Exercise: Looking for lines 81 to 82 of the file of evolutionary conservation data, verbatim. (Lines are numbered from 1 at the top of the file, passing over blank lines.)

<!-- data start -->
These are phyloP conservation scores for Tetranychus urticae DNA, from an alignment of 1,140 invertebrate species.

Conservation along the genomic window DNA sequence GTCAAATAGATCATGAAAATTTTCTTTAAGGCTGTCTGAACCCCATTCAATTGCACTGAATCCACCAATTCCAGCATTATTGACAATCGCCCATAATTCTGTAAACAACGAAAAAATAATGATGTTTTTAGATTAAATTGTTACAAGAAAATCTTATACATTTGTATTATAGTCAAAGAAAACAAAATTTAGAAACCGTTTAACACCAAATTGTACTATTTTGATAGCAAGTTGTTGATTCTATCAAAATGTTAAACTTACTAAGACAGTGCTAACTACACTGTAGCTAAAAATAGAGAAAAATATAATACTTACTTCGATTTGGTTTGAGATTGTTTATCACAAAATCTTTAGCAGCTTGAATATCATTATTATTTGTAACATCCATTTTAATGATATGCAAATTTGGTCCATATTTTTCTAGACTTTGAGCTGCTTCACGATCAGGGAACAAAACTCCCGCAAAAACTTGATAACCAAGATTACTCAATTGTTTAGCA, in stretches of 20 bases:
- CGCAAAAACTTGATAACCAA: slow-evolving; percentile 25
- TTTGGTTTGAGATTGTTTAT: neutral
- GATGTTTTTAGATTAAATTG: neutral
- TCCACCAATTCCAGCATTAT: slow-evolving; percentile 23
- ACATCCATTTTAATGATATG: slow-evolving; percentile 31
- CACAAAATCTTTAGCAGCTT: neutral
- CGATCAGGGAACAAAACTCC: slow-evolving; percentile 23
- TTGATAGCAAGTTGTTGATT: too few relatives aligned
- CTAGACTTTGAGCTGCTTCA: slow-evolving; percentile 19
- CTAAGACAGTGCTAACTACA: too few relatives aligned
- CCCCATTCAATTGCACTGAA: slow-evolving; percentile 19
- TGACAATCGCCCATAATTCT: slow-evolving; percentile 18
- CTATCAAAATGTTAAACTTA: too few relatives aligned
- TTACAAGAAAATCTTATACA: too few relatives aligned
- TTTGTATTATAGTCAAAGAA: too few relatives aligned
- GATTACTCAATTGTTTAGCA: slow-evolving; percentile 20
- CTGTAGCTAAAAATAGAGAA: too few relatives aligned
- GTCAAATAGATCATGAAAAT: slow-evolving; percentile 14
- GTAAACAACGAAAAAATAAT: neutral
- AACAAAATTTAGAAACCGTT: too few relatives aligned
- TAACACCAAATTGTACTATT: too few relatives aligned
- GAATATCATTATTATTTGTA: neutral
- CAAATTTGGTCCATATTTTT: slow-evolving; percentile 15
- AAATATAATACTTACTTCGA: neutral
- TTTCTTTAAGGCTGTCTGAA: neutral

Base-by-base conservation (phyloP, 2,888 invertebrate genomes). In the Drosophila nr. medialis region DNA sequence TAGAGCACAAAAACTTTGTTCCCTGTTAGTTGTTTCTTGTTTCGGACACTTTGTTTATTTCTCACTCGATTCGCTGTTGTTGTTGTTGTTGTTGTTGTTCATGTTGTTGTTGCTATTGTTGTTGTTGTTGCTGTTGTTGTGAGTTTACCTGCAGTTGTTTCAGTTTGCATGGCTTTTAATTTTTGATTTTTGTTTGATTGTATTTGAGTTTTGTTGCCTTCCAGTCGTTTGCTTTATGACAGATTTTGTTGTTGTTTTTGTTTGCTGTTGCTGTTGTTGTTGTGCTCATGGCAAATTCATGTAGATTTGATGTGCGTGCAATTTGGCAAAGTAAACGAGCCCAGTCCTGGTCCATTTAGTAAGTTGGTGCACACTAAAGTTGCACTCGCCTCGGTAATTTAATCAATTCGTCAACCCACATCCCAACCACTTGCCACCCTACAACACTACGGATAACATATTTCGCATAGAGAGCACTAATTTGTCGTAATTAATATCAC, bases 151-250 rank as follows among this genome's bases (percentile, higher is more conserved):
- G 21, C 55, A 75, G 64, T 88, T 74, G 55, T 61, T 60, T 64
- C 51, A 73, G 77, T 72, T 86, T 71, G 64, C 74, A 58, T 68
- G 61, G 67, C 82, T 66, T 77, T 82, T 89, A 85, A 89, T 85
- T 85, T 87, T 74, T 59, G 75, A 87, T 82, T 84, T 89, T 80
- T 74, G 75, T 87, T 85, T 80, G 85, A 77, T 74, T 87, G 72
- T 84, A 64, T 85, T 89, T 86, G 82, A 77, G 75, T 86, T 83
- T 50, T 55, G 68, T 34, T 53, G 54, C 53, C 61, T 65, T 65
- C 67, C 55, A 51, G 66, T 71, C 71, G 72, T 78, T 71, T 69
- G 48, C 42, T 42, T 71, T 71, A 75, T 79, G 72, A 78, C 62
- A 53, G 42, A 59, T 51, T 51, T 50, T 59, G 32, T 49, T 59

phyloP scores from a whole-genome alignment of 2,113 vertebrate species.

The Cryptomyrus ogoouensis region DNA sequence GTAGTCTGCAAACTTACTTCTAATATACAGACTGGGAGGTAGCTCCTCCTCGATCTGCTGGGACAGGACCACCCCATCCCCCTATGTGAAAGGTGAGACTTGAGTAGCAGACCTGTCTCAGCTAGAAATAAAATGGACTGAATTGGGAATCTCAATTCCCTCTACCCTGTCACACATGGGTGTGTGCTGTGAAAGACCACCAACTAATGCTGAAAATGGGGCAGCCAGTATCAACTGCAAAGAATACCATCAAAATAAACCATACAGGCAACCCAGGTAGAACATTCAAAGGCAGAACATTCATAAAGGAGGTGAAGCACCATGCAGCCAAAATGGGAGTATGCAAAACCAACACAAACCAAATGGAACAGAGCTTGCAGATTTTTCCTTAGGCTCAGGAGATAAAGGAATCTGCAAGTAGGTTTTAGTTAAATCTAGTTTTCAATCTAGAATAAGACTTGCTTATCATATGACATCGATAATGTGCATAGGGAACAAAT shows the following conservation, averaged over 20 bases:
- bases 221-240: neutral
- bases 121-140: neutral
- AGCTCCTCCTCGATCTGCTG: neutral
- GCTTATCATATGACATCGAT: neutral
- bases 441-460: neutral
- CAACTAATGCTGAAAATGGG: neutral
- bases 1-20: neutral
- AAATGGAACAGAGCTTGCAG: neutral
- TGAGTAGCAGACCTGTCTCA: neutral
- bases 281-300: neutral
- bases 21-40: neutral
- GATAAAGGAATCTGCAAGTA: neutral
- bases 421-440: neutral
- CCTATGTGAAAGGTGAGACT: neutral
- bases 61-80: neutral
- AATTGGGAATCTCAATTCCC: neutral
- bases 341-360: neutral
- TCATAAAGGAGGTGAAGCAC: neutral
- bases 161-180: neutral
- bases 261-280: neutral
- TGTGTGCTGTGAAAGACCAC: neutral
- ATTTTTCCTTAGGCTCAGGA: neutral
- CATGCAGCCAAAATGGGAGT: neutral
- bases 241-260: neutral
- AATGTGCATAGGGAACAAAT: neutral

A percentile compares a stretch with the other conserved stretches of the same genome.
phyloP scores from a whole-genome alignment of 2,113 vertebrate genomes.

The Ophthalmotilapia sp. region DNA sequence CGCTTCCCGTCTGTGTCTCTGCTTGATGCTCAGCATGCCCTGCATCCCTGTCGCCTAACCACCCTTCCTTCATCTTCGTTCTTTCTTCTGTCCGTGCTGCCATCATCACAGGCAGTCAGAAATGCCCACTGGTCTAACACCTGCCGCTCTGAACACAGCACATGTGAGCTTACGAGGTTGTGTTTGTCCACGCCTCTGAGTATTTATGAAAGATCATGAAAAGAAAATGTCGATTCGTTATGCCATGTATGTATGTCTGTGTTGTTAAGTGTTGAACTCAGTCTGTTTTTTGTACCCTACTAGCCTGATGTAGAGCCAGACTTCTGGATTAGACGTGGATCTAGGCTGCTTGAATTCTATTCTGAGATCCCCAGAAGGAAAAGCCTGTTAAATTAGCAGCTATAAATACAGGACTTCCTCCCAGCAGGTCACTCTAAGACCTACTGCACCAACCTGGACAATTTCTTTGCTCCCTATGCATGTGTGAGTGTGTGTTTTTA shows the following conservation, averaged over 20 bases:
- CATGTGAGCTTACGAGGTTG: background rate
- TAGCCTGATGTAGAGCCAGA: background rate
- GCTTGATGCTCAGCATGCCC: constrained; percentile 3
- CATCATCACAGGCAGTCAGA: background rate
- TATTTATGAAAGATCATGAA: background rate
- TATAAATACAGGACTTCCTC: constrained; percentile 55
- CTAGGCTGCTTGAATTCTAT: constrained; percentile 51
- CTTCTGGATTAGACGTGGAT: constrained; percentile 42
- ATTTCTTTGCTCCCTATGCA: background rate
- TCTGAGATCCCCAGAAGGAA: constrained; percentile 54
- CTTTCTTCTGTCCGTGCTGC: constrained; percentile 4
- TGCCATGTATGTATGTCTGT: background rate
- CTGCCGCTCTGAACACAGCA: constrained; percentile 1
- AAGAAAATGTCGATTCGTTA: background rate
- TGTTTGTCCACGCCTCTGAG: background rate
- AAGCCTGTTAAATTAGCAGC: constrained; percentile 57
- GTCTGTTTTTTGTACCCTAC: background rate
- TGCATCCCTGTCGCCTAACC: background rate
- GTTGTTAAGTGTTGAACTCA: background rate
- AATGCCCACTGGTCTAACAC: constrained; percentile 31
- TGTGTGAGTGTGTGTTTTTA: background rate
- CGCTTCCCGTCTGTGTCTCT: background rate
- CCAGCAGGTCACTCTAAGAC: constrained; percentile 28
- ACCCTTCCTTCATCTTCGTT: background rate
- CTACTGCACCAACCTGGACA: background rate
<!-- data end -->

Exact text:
- CTGCCGCTCTGAACACAGCA: constrained; percentile 1
- AAGAAAATGTCGATTCGTTA: background rate